Figure 1.
 
Lovastatin increases Rho protein content in human GTM3 cells. Confluent GTM3 cells were incubated (24 hours) with vehicle (0.01% ethanol), lovastatin (Lov, 10 μM), mevalonate (Mev, 5 mM), or a combination of the two (Lov + Mev) and subsequently lysed in the presence of protease inhibitors. Proteins in cell lysates (20 μg/lane) were resolved on 4–20% SDS-polyacrylamide gels, transferred to nitrocellulose membranes, and immunostained for the presence of Rho subfamily of G-proteins. (A) Western immunoblot of pan-Rho, RhoA, and RhoB protein expressed in cell lysates from a single experiment performed in triplicate. Levels of GAPDH, a housekeeping enzyme, are shown for comparison as loading controls. (B) Quantitative densitometric comparison of the results shown in (A) normalized to GAPDH and expressed as the mean ± SD. Vehicle (open bar), lovastatin (hatched bar), lovastatin + mevalonate (solid bar), mevalonate (gray bar). *P < 0.01 (one-way ANOVA with Dunnett’s post hoc analysis).
Figure 1.
 
Lovastatin increases Rho protein content in human GTM3 cells. Confluent GTM3 cells were incubated (24 hours) with vehicle (0.01% ethanol), lovastatin (Lov, 10 μM), mevalonate (Mev, 5 mM), or a combination of the two (Lov + Mev) and subsequently lysed in the presence of protease inhibitors. Proteins in cell lysates (20 μg/lane) were resolved on 4–20% SDS-polyacrylamide gels, transferred to nitrocellulose membranes, and immunostained for the presence of Rho subfamily of G-proteins. (A) Western immunoblot of pan-Rho, RhoA, and RhoB protein expressed in cell lysates from a single experiment performed in triplicate. Levels of GAPDH, a housekeeping enzyme, are shown for comparison as loading controls. (B) Quantitative densitometric comparison of the results shown in (A) normalized to GAPDH and expressed as the mean ± SD. Vehicle (open bar), lovastatin (hatched bar), lovastatin + mevalonate (solid bar), mevalonate (gray bar). *P < 0.01 (one-way ANOVA with Dunnett’s post hoc analysis).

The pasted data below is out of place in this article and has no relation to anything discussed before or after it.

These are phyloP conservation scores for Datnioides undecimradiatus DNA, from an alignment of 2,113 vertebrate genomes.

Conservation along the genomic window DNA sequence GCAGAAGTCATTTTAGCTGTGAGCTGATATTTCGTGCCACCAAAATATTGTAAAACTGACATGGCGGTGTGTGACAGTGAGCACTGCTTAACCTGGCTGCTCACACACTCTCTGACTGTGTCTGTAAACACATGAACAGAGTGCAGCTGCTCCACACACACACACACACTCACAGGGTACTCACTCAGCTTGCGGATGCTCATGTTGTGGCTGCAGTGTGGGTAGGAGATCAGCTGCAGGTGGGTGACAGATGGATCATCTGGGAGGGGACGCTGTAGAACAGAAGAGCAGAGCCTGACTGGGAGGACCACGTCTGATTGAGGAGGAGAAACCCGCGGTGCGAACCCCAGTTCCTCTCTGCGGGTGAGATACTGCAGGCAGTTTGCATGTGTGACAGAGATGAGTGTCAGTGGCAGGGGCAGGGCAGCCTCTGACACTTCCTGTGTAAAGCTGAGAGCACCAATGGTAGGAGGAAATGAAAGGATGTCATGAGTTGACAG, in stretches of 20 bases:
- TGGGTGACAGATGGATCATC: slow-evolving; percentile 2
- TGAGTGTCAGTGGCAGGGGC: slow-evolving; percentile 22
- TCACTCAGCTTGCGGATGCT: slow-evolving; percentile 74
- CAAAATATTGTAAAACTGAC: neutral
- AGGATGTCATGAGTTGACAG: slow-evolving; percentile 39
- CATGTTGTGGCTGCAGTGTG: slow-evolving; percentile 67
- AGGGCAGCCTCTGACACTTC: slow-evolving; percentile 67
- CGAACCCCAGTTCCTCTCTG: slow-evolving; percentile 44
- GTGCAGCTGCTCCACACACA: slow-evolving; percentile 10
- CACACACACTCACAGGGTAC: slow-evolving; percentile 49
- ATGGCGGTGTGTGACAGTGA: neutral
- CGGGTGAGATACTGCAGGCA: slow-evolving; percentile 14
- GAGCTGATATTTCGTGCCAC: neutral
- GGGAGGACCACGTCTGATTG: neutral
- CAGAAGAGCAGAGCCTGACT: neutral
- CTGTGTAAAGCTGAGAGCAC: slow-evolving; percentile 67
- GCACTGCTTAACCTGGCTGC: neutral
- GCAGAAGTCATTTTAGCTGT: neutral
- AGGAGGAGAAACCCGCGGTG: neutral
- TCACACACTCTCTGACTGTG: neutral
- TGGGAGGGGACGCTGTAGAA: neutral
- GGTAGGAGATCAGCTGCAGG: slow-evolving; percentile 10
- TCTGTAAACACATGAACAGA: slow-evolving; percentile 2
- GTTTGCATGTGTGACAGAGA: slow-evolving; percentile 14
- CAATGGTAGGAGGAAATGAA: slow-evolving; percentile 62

Figure 2.
 
Lovastatin increases Rho protein content in low-passage human TM cells. Low-passage human TM cells were harvested from discarded corneoscleral rims and confluent cultures were treated for 48 hours with vehicle (0.01% ethanol), lovastatin (10 μM), or with lovastatin plus 5 mM mevalonate (Lov + Mev). Cell lysates were prepared and protein (18 μg/lane) resolved as described in Figure 1 . Shown is a representative Western immunoblot of RhoA and RhoB protein expression from cells harvested from one to three different donor preparations. GAPDH content is shown for comparison as a loading control.
Figure 2.
 
Lovastatin increases Rho protein content in low-passage human TM cells. Low-passage human TM cells were harvested from discarded corneoscleral rims and confluent cultures were treated for 48 hours with vehicle (0.01% ethanol), lovastatin (10 μM), or with lovastatin plus 5 mM mevalonate (Lov + Mev). Cell lysates were prepared and protein (18 μg/lane) resolved as described in Figure 1 . Shown is a representative Western immunoblot of RhoA and RhoB protein expression from cells harvested from one to three different donor preparations. GAPDH content is shown for comparison as a loading control.